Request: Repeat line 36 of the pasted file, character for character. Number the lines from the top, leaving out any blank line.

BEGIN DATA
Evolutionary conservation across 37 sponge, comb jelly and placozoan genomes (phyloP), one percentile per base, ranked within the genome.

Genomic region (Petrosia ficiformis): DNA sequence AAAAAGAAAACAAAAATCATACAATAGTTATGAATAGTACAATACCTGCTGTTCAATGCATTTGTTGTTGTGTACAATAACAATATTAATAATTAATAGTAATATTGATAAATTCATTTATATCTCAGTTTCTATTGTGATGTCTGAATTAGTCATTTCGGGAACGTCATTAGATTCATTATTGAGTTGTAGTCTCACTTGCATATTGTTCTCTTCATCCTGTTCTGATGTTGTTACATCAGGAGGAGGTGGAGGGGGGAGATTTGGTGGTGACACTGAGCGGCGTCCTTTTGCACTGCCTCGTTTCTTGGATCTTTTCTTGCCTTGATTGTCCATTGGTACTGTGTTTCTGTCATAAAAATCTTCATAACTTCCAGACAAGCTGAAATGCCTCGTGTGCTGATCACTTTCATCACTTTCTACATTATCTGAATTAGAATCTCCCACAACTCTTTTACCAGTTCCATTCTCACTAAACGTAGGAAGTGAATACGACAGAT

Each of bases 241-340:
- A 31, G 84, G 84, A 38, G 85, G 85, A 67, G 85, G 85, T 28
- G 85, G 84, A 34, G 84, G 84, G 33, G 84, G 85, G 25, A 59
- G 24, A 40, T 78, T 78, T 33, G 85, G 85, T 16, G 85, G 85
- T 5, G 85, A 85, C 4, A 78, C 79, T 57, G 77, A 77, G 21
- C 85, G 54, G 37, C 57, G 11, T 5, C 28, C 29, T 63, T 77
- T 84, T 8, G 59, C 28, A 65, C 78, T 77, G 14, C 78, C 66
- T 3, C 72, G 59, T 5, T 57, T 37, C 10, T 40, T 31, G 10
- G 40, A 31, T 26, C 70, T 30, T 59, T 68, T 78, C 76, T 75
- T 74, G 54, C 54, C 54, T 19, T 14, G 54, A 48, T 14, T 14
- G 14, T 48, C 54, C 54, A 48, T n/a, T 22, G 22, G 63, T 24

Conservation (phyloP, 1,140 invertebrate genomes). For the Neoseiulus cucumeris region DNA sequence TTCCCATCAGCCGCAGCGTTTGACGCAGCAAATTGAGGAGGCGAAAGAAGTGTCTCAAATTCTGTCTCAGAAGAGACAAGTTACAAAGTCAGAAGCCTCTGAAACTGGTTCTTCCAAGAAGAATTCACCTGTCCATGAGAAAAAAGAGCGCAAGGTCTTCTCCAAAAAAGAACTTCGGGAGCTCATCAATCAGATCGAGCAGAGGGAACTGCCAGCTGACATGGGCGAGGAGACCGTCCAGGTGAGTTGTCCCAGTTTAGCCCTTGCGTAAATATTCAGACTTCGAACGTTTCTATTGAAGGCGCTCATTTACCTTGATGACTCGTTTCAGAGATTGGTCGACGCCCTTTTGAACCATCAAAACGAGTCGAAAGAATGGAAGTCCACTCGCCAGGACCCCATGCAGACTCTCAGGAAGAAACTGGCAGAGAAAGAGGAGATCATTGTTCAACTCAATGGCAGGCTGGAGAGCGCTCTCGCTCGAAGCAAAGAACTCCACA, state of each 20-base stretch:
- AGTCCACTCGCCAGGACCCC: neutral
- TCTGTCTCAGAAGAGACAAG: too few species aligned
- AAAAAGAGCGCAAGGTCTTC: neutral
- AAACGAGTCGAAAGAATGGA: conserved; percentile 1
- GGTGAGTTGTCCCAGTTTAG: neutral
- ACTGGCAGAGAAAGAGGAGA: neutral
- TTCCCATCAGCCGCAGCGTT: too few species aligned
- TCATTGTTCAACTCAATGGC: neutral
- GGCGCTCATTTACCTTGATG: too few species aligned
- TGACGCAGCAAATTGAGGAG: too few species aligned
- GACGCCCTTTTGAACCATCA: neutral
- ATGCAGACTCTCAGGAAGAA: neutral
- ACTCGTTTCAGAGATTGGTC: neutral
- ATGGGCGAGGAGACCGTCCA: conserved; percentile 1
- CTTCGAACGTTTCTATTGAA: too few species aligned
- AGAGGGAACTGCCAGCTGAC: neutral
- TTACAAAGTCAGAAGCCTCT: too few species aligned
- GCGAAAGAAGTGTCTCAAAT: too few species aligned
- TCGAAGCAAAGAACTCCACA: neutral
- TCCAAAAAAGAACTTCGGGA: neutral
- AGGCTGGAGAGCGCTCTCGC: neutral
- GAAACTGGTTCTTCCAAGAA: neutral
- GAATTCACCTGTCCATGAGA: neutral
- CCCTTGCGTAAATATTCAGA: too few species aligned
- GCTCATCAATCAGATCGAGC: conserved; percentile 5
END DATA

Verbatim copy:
- GAAACTGGTTCTTCCAAGAA: neutral